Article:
Review: Tohatsu 18 outboard

By: Andrew Norton

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  • Trade-A-Boat

How does a Tohatsu outboard compete against a motorbike and pool table? It does better at sea if it's the Tohatsu 18.

Review: Tohatsu 18 outboard
Running the Tohatsu 18 carbie two-stroke outboard on premium (95) unleaded can reduce oil smoke.

Two years ago I lamented that my friend Kim’s 2009 Tohatsu 18 had been cast aside in favour of a pool table. Now the 18 has to compete with Kim’s latest toy — a Honda CB125R learner road bike — which admittedly, is a bit nicer to sit astride than the outboard. These new toys live in the garage, while the 18 sits outside, awaiting a run. But it never complains and always starts first pull.



The current Tohatsu M18E2 version of this enduring model (first sold more than 30 years ago) was released on the Aussie market in 1998. Unlike the popular Tohatsu M9.8 counterpart, the 18 was developed for commercial usage and features a sub cooling water intake under the anti-ventilation plate, a thermostat that can be replaced without removing the cylinder head, rod-operated throttle linkages and a bowl-type fuel filter. As with most carbie two-stroke Tohatsus the 18 has a side gear shift.

The OEDA one-star Tohatsu 18 develops 17.7hp at 5500rpm with a Wide Open Throttle range of 5200 to 5800rpm from its 294cc loop-charged powerhead and produces way more midrange torque than the direct competition. Like many engines in this power range there’s mechanical ignition timing advance but this is easily reached for tune-ups.

A six amp unregulated alternator is optional on the Tohatsu 18 outboard and the gear ratio is 1.85:1 as the 18 was designed more for planing hulls. The dry short shaft weight is 41kg. Servicing intervals are every 50 hours or annually after the first ten hours and the warranty for recreational anglers is three years.



Looking back, I’m glad I recommended to Kim that she buy the Tohatsu 18 over the opposition. It can plane three adults where others would struggle and it’s well matched to a 1980s model 3.8m Savage Snipe tinny. As this relatively deep deadrise hull has a short shaft transom, more weight would seriously reduce freeboard aft.

This year the engine has been run about every three months, but all it needs each time is a fresh mix of standard unleaded and Valvoline Outboard 2-Stroke oil. Tape up the sub water inlet, attach the flushing ears, turn on the water, crank the engine over slowly a couple of times, then briskly pull the starter cord once and off it roars. Out comes all that wonderful blue exhaust smoke that means you’re having fun.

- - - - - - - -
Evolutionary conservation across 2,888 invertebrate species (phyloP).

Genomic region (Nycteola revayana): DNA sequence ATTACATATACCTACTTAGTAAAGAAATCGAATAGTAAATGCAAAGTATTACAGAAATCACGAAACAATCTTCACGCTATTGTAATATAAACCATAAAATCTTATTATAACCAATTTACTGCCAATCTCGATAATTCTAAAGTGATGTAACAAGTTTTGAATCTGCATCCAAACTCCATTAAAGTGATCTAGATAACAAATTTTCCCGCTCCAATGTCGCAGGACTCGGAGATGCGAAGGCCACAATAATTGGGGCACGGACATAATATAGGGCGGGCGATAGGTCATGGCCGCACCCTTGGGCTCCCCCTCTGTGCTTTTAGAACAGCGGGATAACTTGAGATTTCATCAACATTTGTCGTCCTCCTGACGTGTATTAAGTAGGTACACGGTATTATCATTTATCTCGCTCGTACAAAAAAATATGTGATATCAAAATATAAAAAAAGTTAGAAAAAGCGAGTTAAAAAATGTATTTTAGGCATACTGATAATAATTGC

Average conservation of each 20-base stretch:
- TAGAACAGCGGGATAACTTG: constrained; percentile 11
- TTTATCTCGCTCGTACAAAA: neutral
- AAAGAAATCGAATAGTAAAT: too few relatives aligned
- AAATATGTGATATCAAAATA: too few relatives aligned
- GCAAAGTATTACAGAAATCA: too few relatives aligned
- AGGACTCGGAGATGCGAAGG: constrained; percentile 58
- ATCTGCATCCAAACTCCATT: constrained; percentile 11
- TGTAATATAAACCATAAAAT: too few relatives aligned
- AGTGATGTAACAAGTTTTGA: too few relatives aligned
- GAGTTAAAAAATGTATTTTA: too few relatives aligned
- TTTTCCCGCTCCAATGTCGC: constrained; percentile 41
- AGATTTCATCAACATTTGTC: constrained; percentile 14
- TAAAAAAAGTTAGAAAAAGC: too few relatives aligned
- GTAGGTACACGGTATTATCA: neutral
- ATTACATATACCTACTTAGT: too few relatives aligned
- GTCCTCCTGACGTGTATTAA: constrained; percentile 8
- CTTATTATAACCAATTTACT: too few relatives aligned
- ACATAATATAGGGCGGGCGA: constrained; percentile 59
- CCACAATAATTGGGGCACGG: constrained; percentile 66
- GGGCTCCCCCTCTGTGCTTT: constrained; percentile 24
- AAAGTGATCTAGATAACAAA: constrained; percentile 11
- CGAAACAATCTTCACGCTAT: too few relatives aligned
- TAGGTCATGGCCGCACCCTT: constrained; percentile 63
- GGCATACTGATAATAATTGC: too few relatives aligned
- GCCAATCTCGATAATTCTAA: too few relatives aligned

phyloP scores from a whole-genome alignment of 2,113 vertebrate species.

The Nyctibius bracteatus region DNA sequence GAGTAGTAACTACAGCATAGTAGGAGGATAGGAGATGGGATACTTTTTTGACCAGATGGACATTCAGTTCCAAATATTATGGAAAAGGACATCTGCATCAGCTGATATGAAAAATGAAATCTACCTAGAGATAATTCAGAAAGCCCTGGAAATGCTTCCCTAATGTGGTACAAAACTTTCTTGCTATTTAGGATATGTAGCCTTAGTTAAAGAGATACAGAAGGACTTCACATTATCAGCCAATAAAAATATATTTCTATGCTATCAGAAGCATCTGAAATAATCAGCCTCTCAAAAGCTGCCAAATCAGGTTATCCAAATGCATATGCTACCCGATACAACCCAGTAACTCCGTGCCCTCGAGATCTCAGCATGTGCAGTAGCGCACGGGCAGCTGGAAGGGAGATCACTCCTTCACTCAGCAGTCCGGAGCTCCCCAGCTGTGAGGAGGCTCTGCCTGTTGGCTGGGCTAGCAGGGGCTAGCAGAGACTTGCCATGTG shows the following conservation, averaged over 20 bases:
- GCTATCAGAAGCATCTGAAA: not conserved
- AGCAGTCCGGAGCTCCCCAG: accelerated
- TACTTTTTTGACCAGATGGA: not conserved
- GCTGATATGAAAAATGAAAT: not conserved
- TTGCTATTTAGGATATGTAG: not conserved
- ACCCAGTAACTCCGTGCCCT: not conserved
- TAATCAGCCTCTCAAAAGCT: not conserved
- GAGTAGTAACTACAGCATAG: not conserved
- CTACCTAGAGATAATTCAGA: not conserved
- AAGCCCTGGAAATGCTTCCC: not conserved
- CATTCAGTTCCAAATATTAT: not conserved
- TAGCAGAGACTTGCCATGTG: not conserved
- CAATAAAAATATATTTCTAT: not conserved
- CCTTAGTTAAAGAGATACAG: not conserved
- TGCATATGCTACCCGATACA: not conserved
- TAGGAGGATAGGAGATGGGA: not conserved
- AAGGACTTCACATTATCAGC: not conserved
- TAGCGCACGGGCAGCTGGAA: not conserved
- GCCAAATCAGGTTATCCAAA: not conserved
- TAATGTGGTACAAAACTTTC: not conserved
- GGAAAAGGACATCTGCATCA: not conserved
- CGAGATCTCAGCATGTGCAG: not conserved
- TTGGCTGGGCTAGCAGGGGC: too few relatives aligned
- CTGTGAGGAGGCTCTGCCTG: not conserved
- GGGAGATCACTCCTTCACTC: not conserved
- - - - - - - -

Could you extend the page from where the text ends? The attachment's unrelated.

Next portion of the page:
With the two of us plus fishing tackle aboard and swinging the standard 8.8in pitch alloy prop the Tohatsu 18 planes our 350kg total displacement on about one-third throttle opening. Adding a third light adult requires about half throttle and the Snipe still averages 18.9kts (35.1kmh) at 5300rpm. Because of the Snipe’s long keel some prop ventilation does occur through tight turns but in normal usage this is not a problem.

Corrosion has appeared in strange areas. The leg/engine pan and steering bush retaining bolts have rusted, as have the fuel pump diaphragm cover screws while bolts around the lower unit are perfect and there’s no sign of bubbling on the indigo paintwork.



I love Tohatsu carbie two-stroke outboards. Kim’s 18hp Tohatsu has lasted so well despite its neglect, while my 2005 M8B is simply the most reliable outboard I’ve ever tested. Running carbie two-strokes on premium (95) unleaded can also reduce oil smoke and keep the spark plugs clean so the old image of smoky two-strokes simply isn’t true anymore.

As of October 2013 the short shaft model Tohatsu 18 outboard had a price of around $2600 with a spare alloy prop costing $150. For more on the 18hp visit your local Tohatsu dealer or contact Lakeside Marine, Charmhaven NSW (02) 4392 6110. 



1.6kts (3.0kmh) @ 800rpm (trolling) – 0.8lt/h

10.6kts (19.7kmh) @ 3500rpm (planing)

12.9kts (23.9kmh) @ 4000rpm (cruise) – 3.9lt/h

17.6kts (32.7kmh) @ 5000rpm (max cruise) – 6.0lt/h

21.6kts (40.0kmh) @ 5800rpm (WOT) – 8.3lt/h


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Originally published in TrailerBoat #301, November / December 2013.


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